Index Funds: possible to borrow on margin (i.e. finance) through a brokerage account (but, not in your 401k) but only to a max. of approx. 50% so you would still need to come up with the other 50% elsewhere.

Individual Stocks: same as with Index Funds (e.g. I am 100% financed in the US market through a combination of HELOC and margin loans).

Real-Estate: usually able to refinance, so I would agree with you to “compare your debt interest to prevailing debt rates”; other than right now, 6% is extraordinarily low historically … 8% – 10% would be closer to my refinance decision-point.

Small Businesses: very hard to finance except with personal loans and credit cards, so I would say let the debt ride if you were highly enthused and confident of success.

In other words, finance is simply not readily available on most investment choices available to us.

So, the questions that you need to answer – probably in this order, Jeff – are these:

1. Do I want to get rich(er) quick(er)?

2. If so, am I prepared to increase – or, at least maintain – leverage by borrowing for investments?

3. If so, am I prepared to make the mental leap of moving to the concept of ‘pools of debt’ and ‘pools of equity’ by not actually having the debt entirely on the asset that I am acquiring?

And, more importantly:

4. Is new debt available to make the investment/purchase (if so, is it cheaper than my current debt)?

5. Does the investment/asset that I am considering acquiring return more than my current (or new) debt?

If you don’t get past Question 1. then paying down debt is the only Making Money 101 strategy that you need to be concerned with … otherwise, I don’t really see this going half-way 😉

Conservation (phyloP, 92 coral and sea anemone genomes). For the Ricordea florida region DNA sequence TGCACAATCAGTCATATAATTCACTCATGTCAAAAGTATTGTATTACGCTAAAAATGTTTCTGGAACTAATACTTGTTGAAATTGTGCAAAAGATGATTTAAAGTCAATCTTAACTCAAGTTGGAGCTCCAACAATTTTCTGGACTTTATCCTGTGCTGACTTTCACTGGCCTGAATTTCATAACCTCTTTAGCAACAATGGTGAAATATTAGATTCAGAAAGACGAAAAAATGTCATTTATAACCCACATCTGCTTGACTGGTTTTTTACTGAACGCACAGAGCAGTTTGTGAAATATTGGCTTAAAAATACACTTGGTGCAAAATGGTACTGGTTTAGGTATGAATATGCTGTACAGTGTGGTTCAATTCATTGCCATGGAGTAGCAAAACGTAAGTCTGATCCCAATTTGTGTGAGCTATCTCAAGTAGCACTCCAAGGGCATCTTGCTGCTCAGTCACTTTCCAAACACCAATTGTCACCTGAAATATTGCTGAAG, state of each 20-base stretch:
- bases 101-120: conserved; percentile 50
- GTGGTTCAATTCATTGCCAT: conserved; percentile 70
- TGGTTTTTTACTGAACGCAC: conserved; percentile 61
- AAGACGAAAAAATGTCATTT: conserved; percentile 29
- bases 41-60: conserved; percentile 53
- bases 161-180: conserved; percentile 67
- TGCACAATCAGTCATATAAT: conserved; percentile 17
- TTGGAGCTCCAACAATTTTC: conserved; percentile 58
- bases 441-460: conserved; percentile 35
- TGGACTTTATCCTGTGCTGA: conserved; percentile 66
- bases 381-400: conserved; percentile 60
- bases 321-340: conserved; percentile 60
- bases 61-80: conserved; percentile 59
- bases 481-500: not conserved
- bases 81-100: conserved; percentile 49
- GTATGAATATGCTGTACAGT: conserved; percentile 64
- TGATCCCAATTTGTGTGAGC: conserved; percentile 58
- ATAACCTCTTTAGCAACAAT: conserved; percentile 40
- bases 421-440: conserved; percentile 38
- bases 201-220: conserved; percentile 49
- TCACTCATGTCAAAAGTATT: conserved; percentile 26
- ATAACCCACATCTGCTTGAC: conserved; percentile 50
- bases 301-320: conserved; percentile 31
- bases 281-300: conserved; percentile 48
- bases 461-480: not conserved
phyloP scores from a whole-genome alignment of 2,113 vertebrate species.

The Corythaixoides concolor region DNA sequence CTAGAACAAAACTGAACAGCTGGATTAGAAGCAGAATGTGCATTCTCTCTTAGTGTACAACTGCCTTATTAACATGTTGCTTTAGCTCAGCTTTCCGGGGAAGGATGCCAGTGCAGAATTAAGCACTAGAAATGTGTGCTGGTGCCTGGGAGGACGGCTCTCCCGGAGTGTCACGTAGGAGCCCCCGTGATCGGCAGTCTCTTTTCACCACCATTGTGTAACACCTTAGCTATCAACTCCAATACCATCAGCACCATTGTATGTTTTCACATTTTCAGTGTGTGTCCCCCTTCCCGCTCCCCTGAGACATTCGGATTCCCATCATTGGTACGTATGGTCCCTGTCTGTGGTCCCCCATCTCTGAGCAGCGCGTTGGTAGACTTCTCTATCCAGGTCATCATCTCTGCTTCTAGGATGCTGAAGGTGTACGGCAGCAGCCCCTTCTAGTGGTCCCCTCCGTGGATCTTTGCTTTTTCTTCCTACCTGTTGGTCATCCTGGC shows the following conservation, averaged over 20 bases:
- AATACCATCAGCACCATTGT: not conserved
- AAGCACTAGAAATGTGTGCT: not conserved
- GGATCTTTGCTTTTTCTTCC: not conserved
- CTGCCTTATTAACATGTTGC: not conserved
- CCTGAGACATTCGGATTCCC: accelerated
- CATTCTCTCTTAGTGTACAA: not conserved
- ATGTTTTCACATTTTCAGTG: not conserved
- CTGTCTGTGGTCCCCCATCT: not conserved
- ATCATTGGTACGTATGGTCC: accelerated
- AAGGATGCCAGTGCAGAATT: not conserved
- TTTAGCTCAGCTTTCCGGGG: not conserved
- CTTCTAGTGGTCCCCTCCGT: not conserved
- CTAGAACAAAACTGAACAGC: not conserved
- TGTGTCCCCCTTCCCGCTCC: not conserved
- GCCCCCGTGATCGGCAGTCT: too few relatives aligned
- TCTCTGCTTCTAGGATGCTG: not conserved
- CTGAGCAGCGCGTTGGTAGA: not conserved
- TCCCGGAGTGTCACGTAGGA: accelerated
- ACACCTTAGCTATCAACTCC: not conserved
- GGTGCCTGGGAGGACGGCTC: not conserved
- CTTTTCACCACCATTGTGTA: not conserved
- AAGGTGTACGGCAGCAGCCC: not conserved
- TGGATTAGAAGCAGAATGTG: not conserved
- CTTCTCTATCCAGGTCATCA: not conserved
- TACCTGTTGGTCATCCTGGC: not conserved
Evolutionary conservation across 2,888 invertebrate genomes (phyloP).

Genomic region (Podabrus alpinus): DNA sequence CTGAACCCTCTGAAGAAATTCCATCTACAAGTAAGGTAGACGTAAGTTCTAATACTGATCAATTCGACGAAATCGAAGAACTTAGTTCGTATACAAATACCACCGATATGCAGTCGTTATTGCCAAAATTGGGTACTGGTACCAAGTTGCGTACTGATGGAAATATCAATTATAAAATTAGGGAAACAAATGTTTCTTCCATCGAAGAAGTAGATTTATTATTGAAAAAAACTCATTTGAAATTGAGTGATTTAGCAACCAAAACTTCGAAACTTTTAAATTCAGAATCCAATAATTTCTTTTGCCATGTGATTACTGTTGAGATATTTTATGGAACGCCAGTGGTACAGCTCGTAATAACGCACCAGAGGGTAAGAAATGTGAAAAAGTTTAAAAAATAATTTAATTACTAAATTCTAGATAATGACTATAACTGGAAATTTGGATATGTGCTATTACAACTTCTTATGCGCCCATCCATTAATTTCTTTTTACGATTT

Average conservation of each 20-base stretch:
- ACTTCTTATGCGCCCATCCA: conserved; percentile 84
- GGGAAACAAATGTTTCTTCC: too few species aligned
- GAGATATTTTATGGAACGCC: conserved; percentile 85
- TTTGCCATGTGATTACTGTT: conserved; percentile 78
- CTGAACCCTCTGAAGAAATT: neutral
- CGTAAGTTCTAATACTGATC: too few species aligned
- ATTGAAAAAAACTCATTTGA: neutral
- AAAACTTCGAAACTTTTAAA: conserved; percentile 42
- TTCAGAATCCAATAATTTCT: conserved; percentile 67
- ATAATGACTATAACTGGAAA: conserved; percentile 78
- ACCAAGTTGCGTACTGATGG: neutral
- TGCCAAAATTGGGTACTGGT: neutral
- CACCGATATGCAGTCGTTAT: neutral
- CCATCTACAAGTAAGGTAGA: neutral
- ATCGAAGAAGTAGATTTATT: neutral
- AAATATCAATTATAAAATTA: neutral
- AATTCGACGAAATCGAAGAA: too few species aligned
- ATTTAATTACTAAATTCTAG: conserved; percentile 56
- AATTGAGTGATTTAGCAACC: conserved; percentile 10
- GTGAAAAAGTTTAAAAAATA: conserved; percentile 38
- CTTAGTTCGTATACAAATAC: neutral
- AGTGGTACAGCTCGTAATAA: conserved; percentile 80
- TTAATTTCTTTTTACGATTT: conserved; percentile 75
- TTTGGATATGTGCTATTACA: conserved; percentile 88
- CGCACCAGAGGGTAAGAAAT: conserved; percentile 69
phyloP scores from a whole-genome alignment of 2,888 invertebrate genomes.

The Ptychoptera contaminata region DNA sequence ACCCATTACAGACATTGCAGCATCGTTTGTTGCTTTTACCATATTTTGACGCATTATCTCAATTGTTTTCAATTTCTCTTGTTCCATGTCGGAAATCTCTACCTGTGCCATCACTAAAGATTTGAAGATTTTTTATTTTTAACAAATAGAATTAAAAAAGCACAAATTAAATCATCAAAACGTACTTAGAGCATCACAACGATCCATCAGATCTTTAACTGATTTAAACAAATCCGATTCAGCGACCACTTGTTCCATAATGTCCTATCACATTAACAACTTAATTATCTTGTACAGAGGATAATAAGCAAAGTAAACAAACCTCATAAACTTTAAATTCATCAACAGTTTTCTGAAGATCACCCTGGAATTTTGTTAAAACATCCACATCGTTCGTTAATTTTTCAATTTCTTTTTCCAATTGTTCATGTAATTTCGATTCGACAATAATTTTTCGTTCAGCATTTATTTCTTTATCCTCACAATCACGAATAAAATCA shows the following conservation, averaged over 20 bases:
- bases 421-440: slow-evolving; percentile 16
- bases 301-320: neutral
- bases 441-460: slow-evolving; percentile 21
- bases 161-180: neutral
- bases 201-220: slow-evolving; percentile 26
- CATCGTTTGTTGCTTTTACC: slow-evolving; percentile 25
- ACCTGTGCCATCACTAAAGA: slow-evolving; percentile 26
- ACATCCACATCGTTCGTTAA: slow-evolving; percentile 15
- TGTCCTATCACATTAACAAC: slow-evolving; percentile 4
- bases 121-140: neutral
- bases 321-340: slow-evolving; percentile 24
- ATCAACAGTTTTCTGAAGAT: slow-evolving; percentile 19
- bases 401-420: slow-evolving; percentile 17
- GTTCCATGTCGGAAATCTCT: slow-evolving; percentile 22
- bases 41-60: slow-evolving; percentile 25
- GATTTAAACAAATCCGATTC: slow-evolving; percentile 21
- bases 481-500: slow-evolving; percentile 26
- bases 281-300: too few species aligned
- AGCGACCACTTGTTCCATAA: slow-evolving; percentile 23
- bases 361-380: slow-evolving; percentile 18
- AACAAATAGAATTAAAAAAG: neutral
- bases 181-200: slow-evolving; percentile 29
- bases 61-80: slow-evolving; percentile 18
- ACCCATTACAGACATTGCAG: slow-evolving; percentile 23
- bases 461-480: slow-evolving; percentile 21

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0 thoughts on “The true cost of debt …

  1. Oh yea…..

    The interest rate on mortgage debt on investment property does curtail capital appreciation, but it certainly doesn’t add risk and it certainly doesn’t make investment real estate a bad deal compared to other investments.

    Here is how it works. Most folks, including myself, advise re investors to make their properties cash flow for safety (comparing your costs with the rents received). So if one person can get a loan for 7% and the other can only get a loan for 9% in order to make it cash flow, the later will have to put down more capital (down payment). If you are leveraged at 80% LTV and a property cash flows you only have to tie up that 20% capital. However, if you are having to put down 25% to make the property cash flow because of a high interest rate on the loan then you have 5% more capital tied up in the property for the same capital appreciation.

    $100,000 property
    Person A cash flows with $20,000 down payment
    Person B cash flows with a $25,000 down payment

    Property appreciates 3% for five years. Aproximiate value of $116K.
    For simplicity stake; No excess cash flow for five years (unlikely)
    No tax advantages.

    Person A ROI= 12.47%
    Person B ROI= 10.4%

    Having to put that extra $5K down to make the property cash flow cost you 2% in the return department. Note that the property only appreciated 3% per year, yet the rates of return were 10% and 12%!

    Now in the real world you must account for the cash flow over time and the tax advantages to compute ROI. But this is a perfect example of how interest rates effect return. Also, note that the higher the leverage (above 75% LTV for most folks) the higher the interest rate is likely to go. So, there is usually a break even point for leverage/cash flow that takes into consideration the interest rate.